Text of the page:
The Rocky Mountain Front—the range of dramatic peaks jutting abruptly above Montana's eastern plains in the area between Great Falls and Glacier National Park—includes a series of iconic peaks, including Crown Mountain, Sawtooth Ridge, Castle Reef, and Ear Mountain. Another icon, and the southernmost big peak on the Front, is Steamboat Mountain, which anyone familiar with the area can point out. But which Steamboat Mountain is it?
Steamboat Mountain, on the horizon at left, as seen from Square Butte with Crown Butte in the foreground.
It turns out that in the jumble and confusion of topographical naming schemes, there are actually two
Steamboat Mountains, which are neighbors and essentially part of the same geologic mass. Even on maps it can be hard to tell who's who due to the overlapping names, but the iconic peak we all know as Steamboat Mountain is perhaps more properly identified as Steamboat Mountain East—and even its features are a bit confusing on the topo map. Nevertheless, this description is designed to get you to the top of that peak. The elevation gain from the trailhead to the summit is 3400' over about 5 miles—a steady pull, but without any serious climbing other than a few scrambles up some short jumbled stretches of rock.
Steamboat Mountain at left with Haystack Butte at right, just ahead of a looming spring storm.
From Augusta, head southeast on Road 435 (The Bean Lake road.) You'll gradually approach the mountains, with the cone of Haystack Butte looming above. If you're old enough to have seen a lot of 1970s cinema the drive may look familiar; several scenes from Michael Cimino's debut film, Thunderbolt and Lightfoot,
starring Clint Eastwood and Jeff Bridges, were shot here—including the bizarre "rabbits in the trunk" sequence. In early summer, this area is often overwhelmed by riotous growths of arrowleaf balsamroot nearly as far as the eye can see.
Arrowleaf balsamroot below Steamboat and Sheep Mountains.
After 15 miles, turn right at the Dearborn Canyon road and pass Bean Lake on your right. The road will then wind into the canyon, past the Diamond Bar X ranch and the gate to the church camp. A short distance farther will be the parking area for the trailhead, with parking for foot traffic on the right and spots for horse trailers on the left.
At the trailhead is a sign indicating where the hike begins. The first two miles cross private ground through the nearby church camp and residential cabins along the Dearborn
Steamboat Mountain Route Map
River. The path parallels the road, but please stay on the trail to respect the access arrangement in place. Eventually the trail will lead you across the road; follow the fence line on your left down to the footbridge crossing the river. Pause to catch the view before crossing to the north side of the river. The path will now gain some elevation as it climbs out of the river gorge, across an open meadow, and then north toward the first cliff ramparts of Steamboat Mountain.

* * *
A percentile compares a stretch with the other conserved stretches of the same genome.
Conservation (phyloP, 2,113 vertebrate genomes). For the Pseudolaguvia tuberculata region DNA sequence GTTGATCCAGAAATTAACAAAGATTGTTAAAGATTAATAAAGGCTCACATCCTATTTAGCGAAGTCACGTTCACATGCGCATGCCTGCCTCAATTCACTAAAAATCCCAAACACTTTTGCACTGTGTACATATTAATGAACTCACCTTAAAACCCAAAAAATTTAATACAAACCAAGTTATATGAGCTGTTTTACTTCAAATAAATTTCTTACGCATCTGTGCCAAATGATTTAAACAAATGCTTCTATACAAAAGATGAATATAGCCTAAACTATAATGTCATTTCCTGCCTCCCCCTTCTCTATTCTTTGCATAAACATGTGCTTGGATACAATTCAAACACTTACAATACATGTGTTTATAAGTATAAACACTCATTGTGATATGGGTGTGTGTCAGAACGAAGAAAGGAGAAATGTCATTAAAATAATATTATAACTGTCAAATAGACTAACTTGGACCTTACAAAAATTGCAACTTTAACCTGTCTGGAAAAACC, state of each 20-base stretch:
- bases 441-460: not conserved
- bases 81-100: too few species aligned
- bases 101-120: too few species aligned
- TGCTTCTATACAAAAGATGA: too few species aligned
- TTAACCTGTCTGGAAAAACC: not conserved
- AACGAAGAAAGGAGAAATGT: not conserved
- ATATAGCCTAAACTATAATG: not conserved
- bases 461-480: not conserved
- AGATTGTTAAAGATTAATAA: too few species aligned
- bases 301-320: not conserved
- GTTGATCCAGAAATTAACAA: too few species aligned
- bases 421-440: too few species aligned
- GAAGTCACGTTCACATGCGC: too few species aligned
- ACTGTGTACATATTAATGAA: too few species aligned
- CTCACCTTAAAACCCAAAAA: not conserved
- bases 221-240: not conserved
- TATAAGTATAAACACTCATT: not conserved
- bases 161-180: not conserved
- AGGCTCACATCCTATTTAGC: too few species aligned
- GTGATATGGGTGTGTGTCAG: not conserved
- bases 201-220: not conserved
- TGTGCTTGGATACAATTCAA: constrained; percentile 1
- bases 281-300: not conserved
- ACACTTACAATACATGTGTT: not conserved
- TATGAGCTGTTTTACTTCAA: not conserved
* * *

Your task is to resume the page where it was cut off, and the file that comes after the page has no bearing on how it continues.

The trail will soon switch back and travel south as it heads toward Devils Glen. From this point, begin looking for the Lewis and Clark National Forest boundary sign. Just a short way beyond it you'll see a small pile of stones on the right with a faint path leading off and northwest. This is the beginning of the climb to the top.
Follow the trail as it aims north, up a gradually increasing wooded slope. Early on you'll climb a couple of bare steep slopes with lousy footing. Above this stretch, the trail resumes upward through the trees. Above you you'll see an imposing wall of cliffs ahead, which appears to cross the entire route ahead of you. Continue along the trail into a wooded basin below the cliffs. You'll pass a "no hunting" sign at one point. Eventually the trail will aim due north, leading you up a steeper slope which becomes a more defined wooded ridge line.
Climb up this ridge as the massive cliffs loom above you to the left. The ridge will eventually open up into a really interesting area—the Rock Garden. This break in the ridge is a jumble of giant boulders strewn about in a shallow basin. It's an interesting area to explore in its own right, if you have some extra time on the ascent or descent. To continue the route, hike up through the Rock Garden as it gains elevation along the ridge. Soon you'll be confronted by a small cliff across your path which ascends upward to the right. Climb up to the right-hand corner of this cliff and you'll find an easy break up through it.